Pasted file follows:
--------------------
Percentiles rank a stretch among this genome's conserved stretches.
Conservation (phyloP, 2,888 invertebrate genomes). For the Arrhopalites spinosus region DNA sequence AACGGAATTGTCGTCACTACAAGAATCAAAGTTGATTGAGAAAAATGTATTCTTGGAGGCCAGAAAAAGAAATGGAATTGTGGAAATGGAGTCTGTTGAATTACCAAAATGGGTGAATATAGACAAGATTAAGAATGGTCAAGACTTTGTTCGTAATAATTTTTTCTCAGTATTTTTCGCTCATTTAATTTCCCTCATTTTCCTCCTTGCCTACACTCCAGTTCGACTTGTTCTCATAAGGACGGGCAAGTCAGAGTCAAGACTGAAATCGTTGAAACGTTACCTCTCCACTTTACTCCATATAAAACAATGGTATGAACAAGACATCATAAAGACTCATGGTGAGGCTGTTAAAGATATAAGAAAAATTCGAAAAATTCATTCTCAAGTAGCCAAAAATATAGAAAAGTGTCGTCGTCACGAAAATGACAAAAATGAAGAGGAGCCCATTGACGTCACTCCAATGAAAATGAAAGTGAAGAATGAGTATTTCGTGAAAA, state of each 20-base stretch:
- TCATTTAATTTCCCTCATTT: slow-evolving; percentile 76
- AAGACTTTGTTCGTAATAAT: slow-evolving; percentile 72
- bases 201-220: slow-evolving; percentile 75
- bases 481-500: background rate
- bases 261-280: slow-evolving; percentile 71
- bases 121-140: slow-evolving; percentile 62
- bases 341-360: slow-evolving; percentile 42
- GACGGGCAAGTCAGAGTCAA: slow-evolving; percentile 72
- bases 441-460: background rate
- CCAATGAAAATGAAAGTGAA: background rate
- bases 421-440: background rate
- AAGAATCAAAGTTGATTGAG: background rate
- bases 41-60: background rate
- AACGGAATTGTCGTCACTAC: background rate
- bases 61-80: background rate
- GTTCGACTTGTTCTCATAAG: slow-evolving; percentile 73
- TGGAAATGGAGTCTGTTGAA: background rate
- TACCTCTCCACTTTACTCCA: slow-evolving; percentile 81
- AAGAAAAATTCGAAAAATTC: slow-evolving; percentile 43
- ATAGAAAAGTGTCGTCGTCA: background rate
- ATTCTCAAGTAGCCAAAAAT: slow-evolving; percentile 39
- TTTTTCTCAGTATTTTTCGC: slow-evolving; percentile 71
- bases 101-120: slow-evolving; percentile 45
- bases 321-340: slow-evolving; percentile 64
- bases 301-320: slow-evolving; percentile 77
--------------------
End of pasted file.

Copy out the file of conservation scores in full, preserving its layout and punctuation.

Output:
Percentiles rank a stretch among this genome's conserved stretches.
Conservation (phyloP, 2,888 invertebrate genomes). For the Arrhopalites spinosus region DNA sequence AACGGAATTGTCGTCACTACAAGAATCAAAGTTGATTGAGAAAAATGTATTCTTGGAGGCCAGAAAAAGAAATGGAATTGTGGAAATGGAGTCTGTTGAATTACCAAAATGGGTGAATATAGACAAGATTAAGAATGGTCAAGACTTTGTTCGTAATAATTTTTTCTCAGTATTTTTCGCTCATTTAATTTCCCTCATTTTCCTCCTTGCCTACACTCCAGTTCGACTTGTTCTCATAAGGACGGGCAAGTCAGAGTCAAGACTGAAATCGTTGAAACGTTACCTCTCCACTTTACTCCATATAAAACAATGGTATGAACAAGACATCATAAAGACTCATGGTGAGGCTGTTAAAGATATAAGAAAAATTCGAAAAATTCATTCTCAAGTAGCCAAAAATATAGAAAAGTGTCGTCGTCACGAAAATGACAAAAATGAAGAGGAGCCCATTGACGTCACTCCAATGAAAATGAAAGTGAAGAATGAGTATTTCGTGAAAA, state of each 20-base stretch:
- TCATTTAATTTCCCTCATTT: slow-evolving; percentile 76
- AAGACTTTGTTCGTAATAAT: slow-evolving; percentile 72
- bases 201-220: slow-evolving; percentile 75
- bases 481-500: background rate
- bases 261-280: slow-evolving; percentile 71
- bases 121-140: slow-evolving; percentile 62
- bases 341-360: slow-evolving; percentile 42
- GACGGGCAAGTCAGAGTCAA: slow-evolving; percentile 72
- bases 441-460: background rate
- CCAATGAAAATGAAAGTGAA: background rate
- bases 421-440: background rate
- AAGAATCAAAGTTGATTGAG: background rate
- bases 41-60: background rate
- AACGGAATTGTCGTCACTAC: background rate
- bases 61-80: background rate
- GTTCGACTTGTTCTCATAAG: slow-evolving; percentile 73
- TGGAAATGGAGTCTGTTGAA: background rate
- TACCTCTCCACTTTACTCCA: slow-evolving; percentile 81
- AAGAAAAATTCGAAAAATTC: slow-evolving; percentile 43
- ATAGAAAAGTGTCGTCGTCA: background rate
- ATTCTCAAGTAGCCAAAAAT: slow-evolving; percentile 39
- TTTTTCTCAGTATTTTTCGC: slow-evolving; percentile 71
- bases 101-120: slow-evolving; percentile 45
- bases 321-340: slow-evolving; percentile 64
- bases 301-320: slow-evolving; percentile 77